Doctors Ordering Transfusions to Get Patients into Drug Trials
FRIDAY, Oct. 29 -- Canadian researchers say they've noticed a disturbing trend: Cancer doctors ordering unnecessary blood transfusions so that seriously ill patients can qualify for drug trials.
In a letter published recently in the New England Journal of Medicine, the researchers report on three cases during the last year in Toronto hospitals in which physicians ordered blood transfusions that could make the patients appear healthier for the sole purpose of getting them into clinical trials for chemotherapy drugs.
The practice raises both medical and ethical concerns, the authors say.
"On the physician side, you want to do the best for your patients," said co-author Dr. Jeannie Callum, director of transfusion medicine and tissue banks at Sunnybrook Health Sciences Centre in Toronto. "If these patients have no other options left to them, you want to do everything you can to get them into a clinical trial," she said.
"But the patient is put in a horrible position, which is, 'If you want in to the trial, you have to have the transfusion.' But the transfusion only carries risks to them," she added.
A particularly serious complication of blood transfusions is transfusion-related acute lung injury, which occurs in about one in 5,000 transfusions and usually requires the patient to go on life support, said Callum.
But besides the potential for physical harm, enrolling very sick people in a clinical trial can also skew the study's results -- making the drug perform worse than it might in patients whose disease was not as far along.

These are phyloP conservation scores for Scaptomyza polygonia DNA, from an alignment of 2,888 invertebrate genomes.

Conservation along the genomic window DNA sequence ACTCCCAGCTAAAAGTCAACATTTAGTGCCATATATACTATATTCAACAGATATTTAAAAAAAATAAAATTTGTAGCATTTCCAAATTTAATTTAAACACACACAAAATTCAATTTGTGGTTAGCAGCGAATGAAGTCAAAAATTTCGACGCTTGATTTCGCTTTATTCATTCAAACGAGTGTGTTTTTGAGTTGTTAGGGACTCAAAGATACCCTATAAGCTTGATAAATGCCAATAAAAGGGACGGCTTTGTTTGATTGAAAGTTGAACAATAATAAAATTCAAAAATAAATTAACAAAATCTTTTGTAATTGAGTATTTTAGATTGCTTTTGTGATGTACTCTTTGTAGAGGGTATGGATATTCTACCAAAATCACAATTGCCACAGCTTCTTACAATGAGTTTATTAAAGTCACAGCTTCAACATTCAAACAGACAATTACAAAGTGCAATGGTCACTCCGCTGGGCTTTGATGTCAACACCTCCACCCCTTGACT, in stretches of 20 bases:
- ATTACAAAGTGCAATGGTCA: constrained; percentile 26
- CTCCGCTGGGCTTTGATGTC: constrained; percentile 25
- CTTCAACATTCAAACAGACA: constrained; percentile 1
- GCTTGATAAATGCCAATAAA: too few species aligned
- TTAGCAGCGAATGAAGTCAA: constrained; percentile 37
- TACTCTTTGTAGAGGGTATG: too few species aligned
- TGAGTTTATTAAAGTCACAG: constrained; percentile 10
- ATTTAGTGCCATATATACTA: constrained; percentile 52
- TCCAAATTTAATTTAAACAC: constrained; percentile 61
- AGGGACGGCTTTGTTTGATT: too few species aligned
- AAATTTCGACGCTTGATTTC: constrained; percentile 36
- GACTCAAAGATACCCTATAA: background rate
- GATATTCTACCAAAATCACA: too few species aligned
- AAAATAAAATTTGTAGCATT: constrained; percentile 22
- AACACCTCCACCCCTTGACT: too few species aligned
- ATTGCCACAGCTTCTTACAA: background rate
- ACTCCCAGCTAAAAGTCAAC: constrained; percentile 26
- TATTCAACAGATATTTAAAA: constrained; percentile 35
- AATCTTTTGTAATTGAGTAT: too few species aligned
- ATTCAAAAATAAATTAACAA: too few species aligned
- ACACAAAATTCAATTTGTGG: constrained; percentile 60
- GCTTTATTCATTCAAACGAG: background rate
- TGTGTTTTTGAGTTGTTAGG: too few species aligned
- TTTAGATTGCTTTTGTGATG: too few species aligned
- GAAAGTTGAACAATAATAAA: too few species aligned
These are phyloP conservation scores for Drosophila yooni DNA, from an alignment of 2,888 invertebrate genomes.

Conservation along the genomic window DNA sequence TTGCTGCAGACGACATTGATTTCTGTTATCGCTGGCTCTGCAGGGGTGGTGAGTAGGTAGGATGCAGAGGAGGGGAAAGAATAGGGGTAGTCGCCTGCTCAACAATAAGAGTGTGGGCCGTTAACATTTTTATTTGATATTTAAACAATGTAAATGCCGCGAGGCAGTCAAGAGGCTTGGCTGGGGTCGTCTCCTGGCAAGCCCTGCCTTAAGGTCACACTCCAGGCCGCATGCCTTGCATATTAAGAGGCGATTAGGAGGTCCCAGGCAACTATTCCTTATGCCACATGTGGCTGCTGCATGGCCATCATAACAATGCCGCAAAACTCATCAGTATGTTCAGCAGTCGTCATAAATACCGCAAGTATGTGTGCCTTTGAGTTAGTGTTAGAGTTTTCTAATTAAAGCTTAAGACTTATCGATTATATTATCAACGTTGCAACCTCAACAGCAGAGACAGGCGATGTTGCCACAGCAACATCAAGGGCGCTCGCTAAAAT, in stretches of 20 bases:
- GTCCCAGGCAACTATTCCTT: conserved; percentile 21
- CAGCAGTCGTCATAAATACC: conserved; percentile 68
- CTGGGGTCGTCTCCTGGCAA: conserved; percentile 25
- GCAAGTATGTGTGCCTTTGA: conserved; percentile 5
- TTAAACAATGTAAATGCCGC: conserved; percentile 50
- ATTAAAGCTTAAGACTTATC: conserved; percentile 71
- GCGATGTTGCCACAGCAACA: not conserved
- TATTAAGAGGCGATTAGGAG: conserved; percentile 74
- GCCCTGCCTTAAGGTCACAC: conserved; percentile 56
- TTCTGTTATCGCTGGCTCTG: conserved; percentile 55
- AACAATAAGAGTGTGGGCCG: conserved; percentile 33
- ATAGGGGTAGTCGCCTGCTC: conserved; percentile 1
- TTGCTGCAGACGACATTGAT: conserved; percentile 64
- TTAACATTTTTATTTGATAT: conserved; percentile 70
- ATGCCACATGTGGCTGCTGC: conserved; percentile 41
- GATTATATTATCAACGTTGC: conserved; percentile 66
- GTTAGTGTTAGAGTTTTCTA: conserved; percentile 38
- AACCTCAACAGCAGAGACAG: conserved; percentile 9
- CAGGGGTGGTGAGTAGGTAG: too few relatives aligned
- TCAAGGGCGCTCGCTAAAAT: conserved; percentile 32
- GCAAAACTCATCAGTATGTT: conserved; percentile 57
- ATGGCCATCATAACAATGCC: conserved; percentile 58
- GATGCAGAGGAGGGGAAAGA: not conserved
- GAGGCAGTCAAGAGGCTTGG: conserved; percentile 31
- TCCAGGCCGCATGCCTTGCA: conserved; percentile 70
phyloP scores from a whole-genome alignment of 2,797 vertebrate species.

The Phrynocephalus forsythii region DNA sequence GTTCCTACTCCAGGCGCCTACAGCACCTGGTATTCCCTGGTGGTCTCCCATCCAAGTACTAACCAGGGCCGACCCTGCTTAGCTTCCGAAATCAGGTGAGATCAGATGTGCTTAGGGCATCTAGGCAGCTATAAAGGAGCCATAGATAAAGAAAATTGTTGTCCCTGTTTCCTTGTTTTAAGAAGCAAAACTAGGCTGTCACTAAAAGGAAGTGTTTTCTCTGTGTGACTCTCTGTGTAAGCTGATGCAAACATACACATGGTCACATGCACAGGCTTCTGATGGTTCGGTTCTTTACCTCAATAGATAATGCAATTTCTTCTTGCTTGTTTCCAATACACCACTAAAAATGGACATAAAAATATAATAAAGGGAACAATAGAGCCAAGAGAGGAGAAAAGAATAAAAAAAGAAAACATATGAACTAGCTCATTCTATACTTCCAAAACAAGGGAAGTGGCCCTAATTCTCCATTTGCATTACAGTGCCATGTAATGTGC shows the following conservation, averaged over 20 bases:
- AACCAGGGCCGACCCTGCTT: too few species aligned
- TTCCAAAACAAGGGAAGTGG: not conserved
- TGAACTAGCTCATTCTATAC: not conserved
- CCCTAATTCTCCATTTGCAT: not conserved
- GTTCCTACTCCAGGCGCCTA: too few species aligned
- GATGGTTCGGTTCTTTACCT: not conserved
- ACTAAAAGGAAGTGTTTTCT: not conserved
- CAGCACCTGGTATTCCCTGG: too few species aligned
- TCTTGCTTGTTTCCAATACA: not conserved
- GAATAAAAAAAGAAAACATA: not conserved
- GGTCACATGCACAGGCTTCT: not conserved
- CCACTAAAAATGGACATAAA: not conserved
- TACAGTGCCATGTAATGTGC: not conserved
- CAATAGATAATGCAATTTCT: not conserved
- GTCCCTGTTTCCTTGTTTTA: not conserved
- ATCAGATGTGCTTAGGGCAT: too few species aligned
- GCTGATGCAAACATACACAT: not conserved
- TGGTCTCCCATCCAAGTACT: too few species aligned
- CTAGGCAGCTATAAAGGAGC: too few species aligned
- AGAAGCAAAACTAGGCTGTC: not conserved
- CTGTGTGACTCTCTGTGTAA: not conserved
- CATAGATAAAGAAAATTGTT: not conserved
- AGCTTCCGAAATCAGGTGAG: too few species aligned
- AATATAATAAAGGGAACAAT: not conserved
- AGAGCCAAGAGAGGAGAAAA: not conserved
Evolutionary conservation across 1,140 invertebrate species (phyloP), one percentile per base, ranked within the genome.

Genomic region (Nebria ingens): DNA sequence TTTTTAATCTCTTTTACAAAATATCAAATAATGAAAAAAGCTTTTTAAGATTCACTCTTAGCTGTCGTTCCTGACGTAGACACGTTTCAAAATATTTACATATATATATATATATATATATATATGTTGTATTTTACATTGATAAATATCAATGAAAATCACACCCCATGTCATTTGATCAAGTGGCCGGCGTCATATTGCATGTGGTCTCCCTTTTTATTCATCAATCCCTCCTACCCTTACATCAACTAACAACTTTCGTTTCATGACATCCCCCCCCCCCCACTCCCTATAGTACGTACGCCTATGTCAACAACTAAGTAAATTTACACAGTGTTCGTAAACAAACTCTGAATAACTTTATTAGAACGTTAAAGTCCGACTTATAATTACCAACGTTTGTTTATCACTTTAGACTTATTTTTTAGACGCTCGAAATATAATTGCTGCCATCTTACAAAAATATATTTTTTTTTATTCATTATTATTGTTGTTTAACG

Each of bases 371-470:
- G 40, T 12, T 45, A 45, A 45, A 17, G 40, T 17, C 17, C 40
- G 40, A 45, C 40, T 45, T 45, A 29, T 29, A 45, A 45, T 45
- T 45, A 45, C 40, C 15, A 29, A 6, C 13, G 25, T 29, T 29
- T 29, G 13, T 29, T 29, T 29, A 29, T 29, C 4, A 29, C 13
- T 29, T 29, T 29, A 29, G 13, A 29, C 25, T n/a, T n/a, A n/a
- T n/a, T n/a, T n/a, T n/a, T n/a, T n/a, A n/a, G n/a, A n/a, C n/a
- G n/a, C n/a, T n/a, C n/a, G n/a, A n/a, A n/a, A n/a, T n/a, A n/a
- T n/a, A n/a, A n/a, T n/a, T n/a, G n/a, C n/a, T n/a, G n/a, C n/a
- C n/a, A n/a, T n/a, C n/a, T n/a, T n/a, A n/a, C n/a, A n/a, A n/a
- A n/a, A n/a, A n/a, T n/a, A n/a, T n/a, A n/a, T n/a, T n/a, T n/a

The unnecessary transfusions were discovered by the Toronto Transfusion Collaboration, a consortium of six city hospitals formed to carefully review all transfusions as a means of improving patient safety, Callum said.
At this point, it's impossible to know how often transfusions are ordered just to get patients into clinical trials, Callum said. When she contacted colleagues around the world to find out if the practice is widespread, all replied that they didn't scrutinize the reasons for ordering blood transfusions and so would have no way of knowing.
Dr. J. Leonard Lichtenfeld, deputy chief medical officer of the American Cancer Society, said he was not aware of physicians manipulating eligibility for clinical trials through transfusions. However, the letter raises a provocative issue that should be studied further, he said.
"This is something I have never heard of, never seen and I can't say how common it is," Lichtenfeld said. "I believe the authors have brought a very important issue to the attention of the oncology community and our patients."
If found to be commonplace, Lichtenfeld said the practice should stop. "Giving unnecessary transfusions is not the way we should be increasing access to new cancer drugs," he said.
Another layer to the issue that should be examined, Callum said, is how reasonable the "exclusion criteria" regarding participation in clinical trials are in the first place. The exclusion factors take into account a drug's toxicity and who is likely to be helped, she said.
"Exclusion criteria" are meant to protect patients by keeping people out who are too ill to metabolize a drug effectively, or too fragile to handle its side effects.
But drug companies want positive results, Callum noted, so there can be pressure to select healthier patients to make the drug look better.
If doctors are bypassing the exclusion criteria, it may be that they believe the criteria are unfairly leaving some very sick patients out of trials who could benefit, she said.
"We have to make sure exclusions are not selecting for the best patients that will make the drug look its best," Callum said.
Find out more about blood transfusions at the U.S. National Heart, Lung, and Blood Institute.
Posted: October 2010
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